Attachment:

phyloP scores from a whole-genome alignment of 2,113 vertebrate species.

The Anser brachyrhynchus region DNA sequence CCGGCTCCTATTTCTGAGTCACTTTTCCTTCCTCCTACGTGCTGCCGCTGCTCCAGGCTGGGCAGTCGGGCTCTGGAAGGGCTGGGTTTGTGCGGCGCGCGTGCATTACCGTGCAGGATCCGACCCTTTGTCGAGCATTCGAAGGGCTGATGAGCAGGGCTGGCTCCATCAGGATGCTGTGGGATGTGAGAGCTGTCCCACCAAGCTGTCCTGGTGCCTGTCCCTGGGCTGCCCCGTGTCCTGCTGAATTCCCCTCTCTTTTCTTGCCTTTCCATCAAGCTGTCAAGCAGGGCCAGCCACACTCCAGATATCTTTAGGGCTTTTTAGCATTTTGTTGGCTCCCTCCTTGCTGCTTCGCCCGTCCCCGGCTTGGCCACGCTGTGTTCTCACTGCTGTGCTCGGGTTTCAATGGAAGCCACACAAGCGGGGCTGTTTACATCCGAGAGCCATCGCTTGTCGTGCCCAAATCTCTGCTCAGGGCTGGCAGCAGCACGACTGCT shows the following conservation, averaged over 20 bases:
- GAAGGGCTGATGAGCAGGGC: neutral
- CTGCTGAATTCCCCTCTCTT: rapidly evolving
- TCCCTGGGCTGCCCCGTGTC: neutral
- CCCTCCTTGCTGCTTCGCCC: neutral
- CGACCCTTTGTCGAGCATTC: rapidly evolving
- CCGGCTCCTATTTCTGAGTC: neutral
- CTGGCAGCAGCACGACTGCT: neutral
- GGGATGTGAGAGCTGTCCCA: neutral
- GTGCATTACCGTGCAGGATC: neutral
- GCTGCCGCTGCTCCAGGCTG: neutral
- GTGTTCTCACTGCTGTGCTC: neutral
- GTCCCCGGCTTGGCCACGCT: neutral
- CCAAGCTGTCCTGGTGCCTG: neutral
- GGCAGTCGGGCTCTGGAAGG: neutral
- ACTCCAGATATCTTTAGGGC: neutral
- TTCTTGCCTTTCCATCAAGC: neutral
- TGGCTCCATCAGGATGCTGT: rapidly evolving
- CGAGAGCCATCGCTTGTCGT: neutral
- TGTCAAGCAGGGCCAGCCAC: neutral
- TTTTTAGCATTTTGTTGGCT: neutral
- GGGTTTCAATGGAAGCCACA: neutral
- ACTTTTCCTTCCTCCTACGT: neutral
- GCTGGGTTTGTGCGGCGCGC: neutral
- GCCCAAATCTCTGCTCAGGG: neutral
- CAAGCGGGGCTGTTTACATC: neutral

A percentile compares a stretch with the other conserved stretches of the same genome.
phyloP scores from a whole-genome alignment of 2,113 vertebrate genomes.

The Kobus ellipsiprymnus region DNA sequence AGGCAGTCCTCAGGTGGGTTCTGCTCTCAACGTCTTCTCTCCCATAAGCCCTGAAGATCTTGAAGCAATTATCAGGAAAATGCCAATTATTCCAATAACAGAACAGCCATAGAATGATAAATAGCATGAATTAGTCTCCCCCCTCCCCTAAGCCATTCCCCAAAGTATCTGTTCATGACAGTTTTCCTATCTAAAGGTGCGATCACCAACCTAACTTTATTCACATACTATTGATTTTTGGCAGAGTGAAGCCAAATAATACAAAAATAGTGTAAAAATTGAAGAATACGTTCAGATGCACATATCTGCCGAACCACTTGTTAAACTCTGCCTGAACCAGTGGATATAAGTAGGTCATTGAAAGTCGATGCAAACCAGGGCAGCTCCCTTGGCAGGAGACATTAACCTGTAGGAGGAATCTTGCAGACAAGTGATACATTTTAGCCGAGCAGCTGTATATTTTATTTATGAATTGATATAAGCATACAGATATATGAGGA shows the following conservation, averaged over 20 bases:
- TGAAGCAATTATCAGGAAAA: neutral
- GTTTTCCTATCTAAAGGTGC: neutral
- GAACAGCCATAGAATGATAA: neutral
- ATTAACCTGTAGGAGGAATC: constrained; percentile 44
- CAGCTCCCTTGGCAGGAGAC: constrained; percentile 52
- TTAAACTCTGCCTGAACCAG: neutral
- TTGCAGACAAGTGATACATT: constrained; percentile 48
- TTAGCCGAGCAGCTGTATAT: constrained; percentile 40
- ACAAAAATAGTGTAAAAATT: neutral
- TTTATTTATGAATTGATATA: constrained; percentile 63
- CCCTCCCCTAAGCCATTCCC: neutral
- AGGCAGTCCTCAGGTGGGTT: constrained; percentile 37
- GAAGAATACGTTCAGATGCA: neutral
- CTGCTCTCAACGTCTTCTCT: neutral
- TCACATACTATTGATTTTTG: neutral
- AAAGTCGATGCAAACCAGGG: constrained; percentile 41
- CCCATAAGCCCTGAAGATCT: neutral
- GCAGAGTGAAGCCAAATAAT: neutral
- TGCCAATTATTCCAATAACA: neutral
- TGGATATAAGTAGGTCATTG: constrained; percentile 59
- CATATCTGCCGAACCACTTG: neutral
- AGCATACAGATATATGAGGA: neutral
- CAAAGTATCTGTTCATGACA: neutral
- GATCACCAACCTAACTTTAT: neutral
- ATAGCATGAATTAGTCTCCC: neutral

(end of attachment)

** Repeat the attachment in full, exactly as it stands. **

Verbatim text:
phyloP scores from a whole-genome alignment of 2,113 vertebrate species.

The Anser brachyrhynchus region DNA sequence CCGGCTCCTATTTCTGAGTCACTTTTCCTTCCTCCTACGTGCTGCCGCTGCTCCAGGCTGGGCAGTCGGGCTCTGGAAGGGCTGGGTTTGTGCGGCGCGCGTGCATTACCGTGCAGGATCCGACCCTTTGTCGAGCATTCGAAGGGCTGATGAGCAGGGCTGGCTCCATCAGGATGCTGTGGGATGTGAGAGCTGTCCCACCAAGCTGTCCTGGTGCCTGTCCCTGGGCTGCCCCGTGTCCTGCTGAATTCCCCTCTCTTTTCTTGCCTTTCCATCAAGCTGTCAAGCAGGGCCAGCCACACTCCAGATATCTTTAGGGCTTTTTAGCATTTTGTTGGCTCCCTCCTTGCTGCTTCGCCCGTCCCCGGCTTGGCCACGCTGTGTTCTCACTGCTGTGCTCGGGTTTCAATGGAAGCCACACAAGCGGGGCTGTTTACATCCGAGAGCCATCGCTTGTCGTGCCCAAATCTCTGCTCAGGGCTGGCAGCAGCACGACTGCT shows the following conservation, averaged over 20 bases:
- GAAGGGCTGATGAGCAGGGC: neutral
- CTGCTGAATTCCCCTCTCTT: rapidly evolving
- TCCCTGGGCTGCCCCGTGTC: neutral
- CCCTCCTTGCTGCTTCGCCC: neutral
- CGACCCTTTGTCGAGCATTC: rapidly evolving
- CCGGCTCCTATTTCTGAGTC: neutral
- CTGGCAGCAGCACGACTGCT: neutral
- GGGATGTGAGAGCTGTCCCA: neutral
- GTGCATTACCGTGCAGGATC: neutral
- GCTGCCGCTGCTCCAGGCTG: neutral
- GTGTTCTCACTGCTGTGCTC: neutral
- GTCCCCGGCTTGGCCACGCT: neutral
- CCAAGCTGTCCTGGTGCCTG: neutral
- GGCAGTCGGGCTCTGGAAGG: neutral
- ACTCCAGATATCTTTAGGGC: neutral
- TTCTTGCCTTTCCATCAAGC: neutral
- TGGCTCCATCAGGATGCTGT: rapidly evolving
- CGAGAGCCATCGCTTGTCGT: neutral
- TGTCAAGCAGGGCCAGCCAC: neutral
- TTTTTAGCATTTTGTTGGCT: neutral
- GGGTTTCAATGGAAGCCACA: neutral
- ACTTTTCCTTCCTCCTACGT: neutral
- GCTGGGTTTGTGCGGCGCGC: neutral
- GCCCAAATCTCTGCTCAGGG: neutral
- CAAGCGGGGCTGTTTACATC: neutral

A percentile compares a stretch with the other conserved stretches of the same genome.
phyloP scores from a whole-genome alignment of 2,113 vertebrate genomes.

The Kobus ellipsiprymnus region DNA sequence AGGCAGTCCTCAGGTGGGTTCTGCTCTCAACGTCTTCTCTCCCATAAGCCCTGAAGATCTTGAAGCAATTATCAGGAAAATGCCAATTATTCCAATAACAGAACAGCCATAGAATGATAAATAGCATGAATTAGTCTCCCCCCTCCCCTAAGCCATTCCCCAAAGTATCTGTTCATGACAGTTTTCCTATCTAAAGGTGCGATCACCAACCTAACTTTATTCACATACTATTGATTTTTGGCAGAGTGAAGCCAAATAATACAAAAATAGTGTAAAAATTGAAGAATACGTTCAGATGCACATATCTGCCGAACCACTTGTTAAACTCTGCCTGAACCAGTGGATATAAGTAGGTCATTGAAAGTCGATGCAAACCAGGGCAGCTCCCTTGGCAGGAGACATTAACCTGTAGGAGGAATCTTGCAGACAAGTGATACATTTTAGCCGAGCAGCTGTATATTTTATTTATGAATTGATATAAGCATACAGATATATGAGGA shows the following conservation, averaged over 20 bases:
- TGAAGCAATTATCAGGAAAA: neutral
- GTTTTCCTATCTAAAGGTGC: neutral
- GAACAGCCATAGAATGATAA: neutral
- ATTAACCTGTAGGAGGAATC: constrained; percentile 44
- CAGCTCCCTTGGCAGGAGAC: constrained; percentile 52
- TTAAACTCTGCCTGAACCAG: neutral
- TTGCAGACAAGTGATACATT: constrained; percentile 48
- TTAGCCGAGCAGCTGTATAT: constrained; percentile 40
- ACAAAAATAGTGTAAAAATT: neutral
- TTTATTTATGAATTGATATA: constrained; percentile 63
- CCCTCCCCTAAGCCATTCCC: neutral
- AGGCAGTCCTCAGGTGGGTT: constrained; percentile 37
- GAAGAATACGTTCAGATGCA: neutral
- CTGCTCTCAACGTCTTCTCT: neutral
- TCACATACTATTGATTTTTG: neutral
- AAAGTCGATGCAAACCAGGG: constrained; percentile 41
- CCCATAAGCCCTGAAGATCT: neutral
- GCAGAGTGAAGCCAAATAAT: neutral
- TGCCAATTATTCCAATAACA: neutral
- TGGATATAAGTAGGTCATTG: constrained; percentile 59
- CATATCTGCCGAACCACTTG: neutral
- AGCATACAGATATATGAGGA: neutral
- CAAAGTATCTGTTCATGACA: neutral
- GATCACCAACCTAACTTTAT: neutral
- ATAGCATGAATTAGTCTCCC: neutral